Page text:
Subway executives may have been reviewing the relationship with Fogle before the raid. Fogle has not been arrested, nor, apparently, are charges pending against him. This action -- a search of Fogle's home and the seizure of electronics -- was a follow-up to the charges filed in May against the executive director of Fogle's foundation, Russell Taylor. Had the charges involved misappropriation of funds or consumer fraud, the matter may have been a footnote in the business pages. Taylor, however, has been charged with production and possession of child pornography.

How does a tax lien affect a commercial property sale? p3

We are finishing up our discussion of liens, tax liens against real estate in particular. How a lien affects a property sale depends in large part on who filed the lien. This is where the idea of priority -- who gets paid first -- gets a little more complicated. To paraphrase George Orwell, some lienholders are more equal than others, and tax liens are the most equal of all.

When a property holder falls behind on local or state taxes, the taxing authority -- let's say it's the county -- can file a lien against the property. The property owner can clear the lien by paying off the debt or working out a payment plan with the county. If the property owner does not pay or work out a plan, though, the county has a couple of options.

How does a tax lien affect a commercial property sale? p2

We are talking about liens and how they are enforced before we get into the particulars of tax liens. Please note that we are talking about basic principles. New Jersey has adopted a specific process for filing and enforcing different kinds of liens. Pennsylvania and New York will have their own processes, too. The differences are not minor, either. For example, New Jersey allows a contractor or subcontractor 90 days from the completion of the work to file a mechanic's lien against the homeowner. In Pennsylvania, the deadline is six months from the completion of the work.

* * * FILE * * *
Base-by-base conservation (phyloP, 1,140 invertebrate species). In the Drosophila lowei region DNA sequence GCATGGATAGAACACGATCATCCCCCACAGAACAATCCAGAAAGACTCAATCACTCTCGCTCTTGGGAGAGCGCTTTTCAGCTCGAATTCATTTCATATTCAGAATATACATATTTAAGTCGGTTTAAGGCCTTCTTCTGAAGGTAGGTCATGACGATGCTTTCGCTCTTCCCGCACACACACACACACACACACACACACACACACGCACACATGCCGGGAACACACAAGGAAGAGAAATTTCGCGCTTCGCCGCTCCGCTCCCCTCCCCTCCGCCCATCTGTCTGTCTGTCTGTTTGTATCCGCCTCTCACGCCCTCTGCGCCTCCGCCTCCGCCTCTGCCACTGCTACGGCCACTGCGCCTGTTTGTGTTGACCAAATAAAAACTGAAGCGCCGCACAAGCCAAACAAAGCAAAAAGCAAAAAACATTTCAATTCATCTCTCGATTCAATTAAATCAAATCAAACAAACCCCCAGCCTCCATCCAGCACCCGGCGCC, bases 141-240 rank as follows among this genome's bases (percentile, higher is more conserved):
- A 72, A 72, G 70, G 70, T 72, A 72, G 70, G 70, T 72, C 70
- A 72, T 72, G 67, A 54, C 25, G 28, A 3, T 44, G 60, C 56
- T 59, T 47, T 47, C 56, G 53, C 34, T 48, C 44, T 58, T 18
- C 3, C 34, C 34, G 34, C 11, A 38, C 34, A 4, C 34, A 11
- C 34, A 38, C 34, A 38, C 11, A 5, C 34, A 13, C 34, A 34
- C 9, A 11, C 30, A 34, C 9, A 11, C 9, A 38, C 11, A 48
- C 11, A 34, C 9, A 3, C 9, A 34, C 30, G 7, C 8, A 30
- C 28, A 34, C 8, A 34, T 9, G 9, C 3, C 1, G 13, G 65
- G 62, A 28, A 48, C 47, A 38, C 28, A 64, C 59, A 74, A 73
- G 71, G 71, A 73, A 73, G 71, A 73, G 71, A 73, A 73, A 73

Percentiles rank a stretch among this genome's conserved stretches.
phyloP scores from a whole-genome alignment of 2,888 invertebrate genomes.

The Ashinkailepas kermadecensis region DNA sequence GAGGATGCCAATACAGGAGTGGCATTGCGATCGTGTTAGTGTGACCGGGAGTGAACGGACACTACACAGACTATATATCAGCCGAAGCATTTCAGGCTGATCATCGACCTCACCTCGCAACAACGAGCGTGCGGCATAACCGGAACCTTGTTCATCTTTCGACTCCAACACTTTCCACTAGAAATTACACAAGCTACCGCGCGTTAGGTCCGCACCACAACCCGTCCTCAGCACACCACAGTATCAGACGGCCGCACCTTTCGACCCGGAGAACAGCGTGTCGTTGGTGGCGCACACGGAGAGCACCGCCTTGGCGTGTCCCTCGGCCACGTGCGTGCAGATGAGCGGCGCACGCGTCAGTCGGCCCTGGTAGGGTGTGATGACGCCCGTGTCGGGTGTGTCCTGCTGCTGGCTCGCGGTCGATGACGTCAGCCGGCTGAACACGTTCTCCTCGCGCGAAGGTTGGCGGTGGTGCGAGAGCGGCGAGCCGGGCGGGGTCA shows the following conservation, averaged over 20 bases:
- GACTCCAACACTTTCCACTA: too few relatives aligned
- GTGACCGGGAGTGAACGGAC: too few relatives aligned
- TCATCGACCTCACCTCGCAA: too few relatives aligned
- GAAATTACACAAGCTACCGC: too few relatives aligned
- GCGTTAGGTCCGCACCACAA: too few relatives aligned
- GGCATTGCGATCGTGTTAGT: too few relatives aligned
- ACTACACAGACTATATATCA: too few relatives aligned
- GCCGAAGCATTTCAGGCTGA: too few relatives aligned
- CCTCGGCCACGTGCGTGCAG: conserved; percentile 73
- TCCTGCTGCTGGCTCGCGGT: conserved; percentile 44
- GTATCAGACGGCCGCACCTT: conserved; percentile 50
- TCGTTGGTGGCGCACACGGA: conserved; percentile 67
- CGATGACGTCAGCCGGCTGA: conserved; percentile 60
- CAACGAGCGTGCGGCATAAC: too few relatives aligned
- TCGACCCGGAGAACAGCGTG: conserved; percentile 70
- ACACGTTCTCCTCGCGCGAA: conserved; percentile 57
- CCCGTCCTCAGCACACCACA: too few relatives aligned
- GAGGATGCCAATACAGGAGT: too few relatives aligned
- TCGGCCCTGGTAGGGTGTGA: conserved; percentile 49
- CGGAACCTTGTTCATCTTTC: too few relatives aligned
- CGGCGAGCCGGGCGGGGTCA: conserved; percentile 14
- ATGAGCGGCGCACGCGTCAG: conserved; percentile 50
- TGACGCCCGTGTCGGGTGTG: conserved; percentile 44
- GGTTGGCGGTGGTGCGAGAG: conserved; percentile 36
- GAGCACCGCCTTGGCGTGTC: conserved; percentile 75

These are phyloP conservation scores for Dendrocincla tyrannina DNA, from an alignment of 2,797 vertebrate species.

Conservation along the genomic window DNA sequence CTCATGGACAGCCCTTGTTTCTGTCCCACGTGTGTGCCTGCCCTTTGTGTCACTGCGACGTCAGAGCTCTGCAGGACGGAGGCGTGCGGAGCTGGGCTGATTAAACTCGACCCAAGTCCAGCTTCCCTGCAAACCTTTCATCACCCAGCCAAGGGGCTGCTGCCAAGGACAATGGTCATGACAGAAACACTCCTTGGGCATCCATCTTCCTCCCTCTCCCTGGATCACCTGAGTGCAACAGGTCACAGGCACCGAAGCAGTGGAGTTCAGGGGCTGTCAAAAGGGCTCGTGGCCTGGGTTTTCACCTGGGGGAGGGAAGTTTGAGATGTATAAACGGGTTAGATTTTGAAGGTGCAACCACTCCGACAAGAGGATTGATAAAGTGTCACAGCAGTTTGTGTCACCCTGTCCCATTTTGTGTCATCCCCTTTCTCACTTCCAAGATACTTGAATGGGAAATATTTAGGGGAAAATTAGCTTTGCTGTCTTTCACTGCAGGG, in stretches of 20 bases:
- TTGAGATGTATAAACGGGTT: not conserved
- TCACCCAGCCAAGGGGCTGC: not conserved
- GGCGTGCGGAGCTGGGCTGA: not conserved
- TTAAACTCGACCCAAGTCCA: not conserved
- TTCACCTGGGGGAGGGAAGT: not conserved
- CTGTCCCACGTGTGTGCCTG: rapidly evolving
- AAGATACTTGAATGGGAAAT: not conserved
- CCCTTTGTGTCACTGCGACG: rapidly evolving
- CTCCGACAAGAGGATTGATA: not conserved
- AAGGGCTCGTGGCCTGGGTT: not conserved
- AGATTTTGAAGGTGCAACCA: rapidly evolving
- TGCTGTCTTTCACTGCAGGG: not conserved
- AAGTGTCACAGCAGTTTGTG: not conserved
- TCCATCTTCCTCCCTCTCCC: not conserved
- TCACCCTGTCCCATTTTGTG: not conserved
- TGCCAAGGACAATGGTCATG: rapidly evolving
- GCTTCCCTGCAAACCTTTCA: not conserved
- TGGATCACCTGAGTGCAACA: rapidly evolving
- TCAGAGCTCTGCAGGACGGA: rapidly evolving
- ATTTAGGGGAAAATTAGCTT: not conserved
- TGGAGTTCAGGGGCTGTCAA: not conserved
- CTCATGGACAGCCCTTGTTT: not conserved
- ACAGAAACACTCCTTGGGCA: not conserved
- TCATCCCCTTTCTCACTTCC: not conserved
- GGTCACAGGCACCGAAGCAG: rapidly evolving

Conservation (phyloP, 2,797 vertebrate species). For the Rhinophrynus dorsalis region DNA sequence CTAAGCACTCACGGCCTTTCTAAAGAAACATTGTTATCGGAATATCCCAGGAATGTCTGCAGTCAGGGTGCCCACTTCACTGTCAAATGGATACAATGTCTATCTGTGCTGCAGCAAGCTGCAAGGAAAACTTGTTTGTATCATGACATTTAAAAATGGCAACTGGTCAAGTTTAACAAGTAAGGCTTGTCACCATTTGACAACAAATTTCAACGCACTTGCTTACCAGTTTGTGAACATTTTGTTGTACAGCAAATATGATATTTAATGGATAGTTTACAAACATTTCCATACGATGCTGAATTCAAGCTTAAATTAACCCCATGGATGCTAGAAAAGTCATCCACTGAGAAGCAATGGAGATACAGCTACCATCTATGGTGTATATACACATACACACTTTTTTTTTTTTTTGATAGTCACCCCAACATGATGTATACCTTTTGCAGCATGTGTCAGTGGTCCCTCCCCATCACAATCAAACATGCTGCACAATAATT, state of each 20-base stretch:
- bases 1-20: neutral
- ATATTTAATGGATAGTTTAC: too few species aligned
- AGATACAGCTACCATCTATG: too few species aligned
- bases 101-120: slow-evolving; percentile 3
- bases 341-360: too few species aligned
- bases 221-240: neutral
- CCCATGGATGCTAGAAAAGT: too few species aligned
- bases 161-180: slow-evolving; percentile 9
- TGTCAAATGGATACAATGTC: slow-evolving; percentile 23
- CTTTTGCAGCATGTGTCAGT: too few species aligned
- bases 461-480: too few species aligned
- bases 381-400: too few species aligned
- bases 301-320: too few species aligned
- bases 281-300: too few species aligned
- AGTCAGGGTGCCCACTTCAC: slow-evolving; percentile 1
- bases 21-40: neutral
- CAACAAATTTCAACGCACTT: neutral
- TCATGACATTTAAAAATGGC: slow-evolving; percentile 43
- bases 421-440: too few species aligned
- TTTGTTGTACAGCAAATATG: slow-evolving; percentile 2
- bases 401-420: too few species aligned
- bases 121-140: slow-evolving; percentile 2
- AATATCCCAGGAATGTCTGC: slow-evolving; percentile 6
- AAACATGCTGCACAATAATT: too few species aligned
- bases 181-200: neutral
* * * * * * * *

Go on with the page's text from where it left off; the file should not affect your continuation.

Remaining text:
In our last post, we explained that there are at least two ways for the property owner to take care of the lien. First, the owner may pay the amount due, even if the owner is not responsible for the original debt. The contractor did not pay the subcontractor, but the homeowner may have to pay it just to get rid of the lien.

How does a tax lien affect a commercial property sale?

It is important to understand liens in general before moving on to the subject of tax liens. Black's Law Dictionary defines a lien as "a legal right or interest that a creditor has in another's property." When you take out a mortgage to purchase a home, you are voluntarily placing a lien against the property; the lienholder is the lender, the security is the house.

When you renovate your office building, the general contractor is responsible for paying all of the subcontractors. If the general does not, though, those companies may file liens -- specifically, mechanic's liens -- against your property. You may never have had any dealings with the plumber or electrician, but your property is the tangible evidence of their work.